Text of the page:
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Publication numberUS3558093 A
Publication typeGrant
Publication dateJan 26, 1971
Filing dateJul 29, 1969
Priority dateJul 29, 1969
Publication numberUS 3558093 A, US 3558093A, US-A-3558093, US3558093 A, US3558093A
InventorsBok Hendrik F
Original AssigneeEpec Systems Corp
Export CitationBiBTeX, EndNote, RefMan
External Links: USPTO, USPTO Assignment, Espacenet
Vacuum memory holding device
US 3558093 A
Abstract  available in
Previous page
Next page
Claims  available in
Description  (OCR text may contain errors)

United States Patent [72] lnventor Hendrik F. Bok

North Dartmouth, Mass. [21] Appl. No. 847,526 [22] Filed July 29, 1969 [45] Patented Jan. 26, 1971 [73] Assignee Epec Systems Corporation New Bedford, Mass. a corporation of Massachusetts [54] VACUUM MEMORY HOLDING DEVICE 9 Claims, 9 Drawing Figs.

[52] US. Cl 248/362, 269/21 [51] Int. Cl ..F16m 13/00 [50] Field of Search 2,48/362, 363, 206; 269/21; 51/235 [56] References Cited UNITED STATES PATENTS 1,062,579 5/1913 Aylsworth 248/363X 2,198,765 4/ 1940 Featherstone 51/235 2,666,979 l/l954 Van Dusen 29/1482 2,910,265 10/1959 Anander 248/363 2,920,989 1/1960 Cochran A 156/556 3,158,381 11/1964 Yamamura.. 248/362X 3,180,604 4/1965 Hammer 248/206 3,295,810 l/1967 Kintish 248/206 Primary Examiner-Chancellor E. Harris Attorney-David H. Semmes VACUUM MEMORY HOLDING DEVICE BACKGROUND OF THE INVENTION Spray-coating substrates such as silicon wafers, glass, and ceramic chips used in the electronic industry are handled in a conveyorized spray-coating and drying system. The substrates to be coated are extremely light and thin with a relatively large, flat surface and are thus subject to easy displacement by the spray pattern of the reciprocating spray-coating gun, as well as the forced air flow in the air-drying section and infrared oven. Conventional processing fixtures utilize vacuum chucks, suction cups, and the like. However, these fixtures require continuous suction by a vacuum source and, if processed on a conveyorized system, require a flexible hose extending from the vacuum to the individual substrate tray as it is processed through the spray-coating and drying portions of the conveyor. However, the use of the connecting hoses is difficult in both environments, and the infrared drying cycle in itself is highly deleterious to the hose.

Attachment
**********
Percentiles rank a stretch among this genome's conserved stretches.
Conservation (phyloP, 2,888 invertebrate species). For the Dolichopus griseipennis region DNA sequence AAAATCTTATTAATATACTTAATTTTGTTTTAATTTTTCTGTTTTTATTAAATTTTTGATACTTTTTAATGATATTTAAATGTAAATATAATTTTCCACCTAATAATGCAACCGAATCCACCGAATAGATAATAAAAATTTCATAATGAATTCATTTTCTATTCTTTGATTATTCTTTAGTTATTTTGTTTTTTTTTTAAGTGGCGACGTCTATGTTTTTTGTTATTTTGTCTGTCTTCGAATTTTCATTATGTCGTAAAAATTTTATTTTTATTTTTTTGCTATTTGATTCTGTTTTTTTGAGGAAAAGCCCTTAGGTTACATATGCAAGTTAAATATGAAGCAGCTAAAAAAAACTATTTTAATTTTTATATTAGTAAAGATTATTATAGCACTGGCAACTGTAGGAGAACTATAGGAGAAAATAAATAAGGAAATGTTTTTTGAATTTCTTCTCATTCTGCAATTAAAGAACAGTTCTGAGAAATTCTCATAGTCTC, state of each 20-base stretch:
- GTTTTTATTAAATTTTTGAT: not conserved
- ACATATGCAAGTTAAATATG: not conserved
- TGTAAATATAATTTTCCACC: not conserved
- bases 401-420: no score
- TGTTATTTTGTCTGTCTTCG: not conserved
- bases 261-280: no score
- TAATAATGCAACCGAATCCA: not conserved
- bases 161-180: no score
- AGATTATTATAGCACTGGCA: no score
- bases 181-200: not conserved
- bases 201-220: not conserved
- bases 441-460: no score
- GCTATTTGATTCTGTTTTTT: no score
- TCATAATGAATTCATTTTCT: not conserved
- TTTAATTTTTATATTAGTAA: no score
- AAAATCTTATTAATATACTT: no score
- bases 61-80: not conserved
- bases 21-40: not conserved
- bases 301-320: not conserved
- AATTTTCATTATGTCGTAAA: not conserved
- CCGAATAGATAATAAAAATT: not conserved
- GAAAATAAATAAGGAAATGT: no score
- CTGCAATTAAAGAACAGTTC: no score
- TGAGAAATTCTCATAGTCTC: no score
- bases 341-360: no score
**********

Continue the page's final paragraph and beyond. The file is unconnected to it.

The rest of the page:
DESCRIPTION OF THE PRIOR ART Prior art searching has developed the following:

Featherstone 2,198 ,765 Van Dusen 2,666,979 Anander 2,910,265 Cochran 2,920,989 Hammer 3,180,604 Kintish 3,295,810

The prior art has principally concerned itself with devices requiring drawing of a continuous vacuum. Anander and Featherstone are typical in this respect. The Featherstone device is used for handling glass plate. The Anander device is used for supporting a photographic sheet and includes a ball check valve adjacent the aperture. Kintish has developed a tape having a plurality of carefully spaced suction cups for use in underwater applications. Van Dusen draws a vacuum between the two walls in an ice chest (FIG. 3) and utilizes a peripheral seal to hold the vacuum.

Cochran and Hammer show movable vacuum cups providedwith conventional resilient liners, pulled away from the surface which they contact. The Hammer device is used for supporting an x-ray cassette, and the Cochran upper and lower cups 224 and 240 (FIG. 2 and FIG. 7) are used for handling plate glass. In FIG. 7, the flexing of the resilient member away from the glass plate is illustrated in phantom.

SUMMARY OF THE INVENTION The present invention is directed to a fixture for independently supporting such substrates during the spray-coating and drying cycles without being connected to the vacuum source. The holding fixture permits processing through a spray-coating and drying cycle with a vacuum holding memory of at least ten minutes.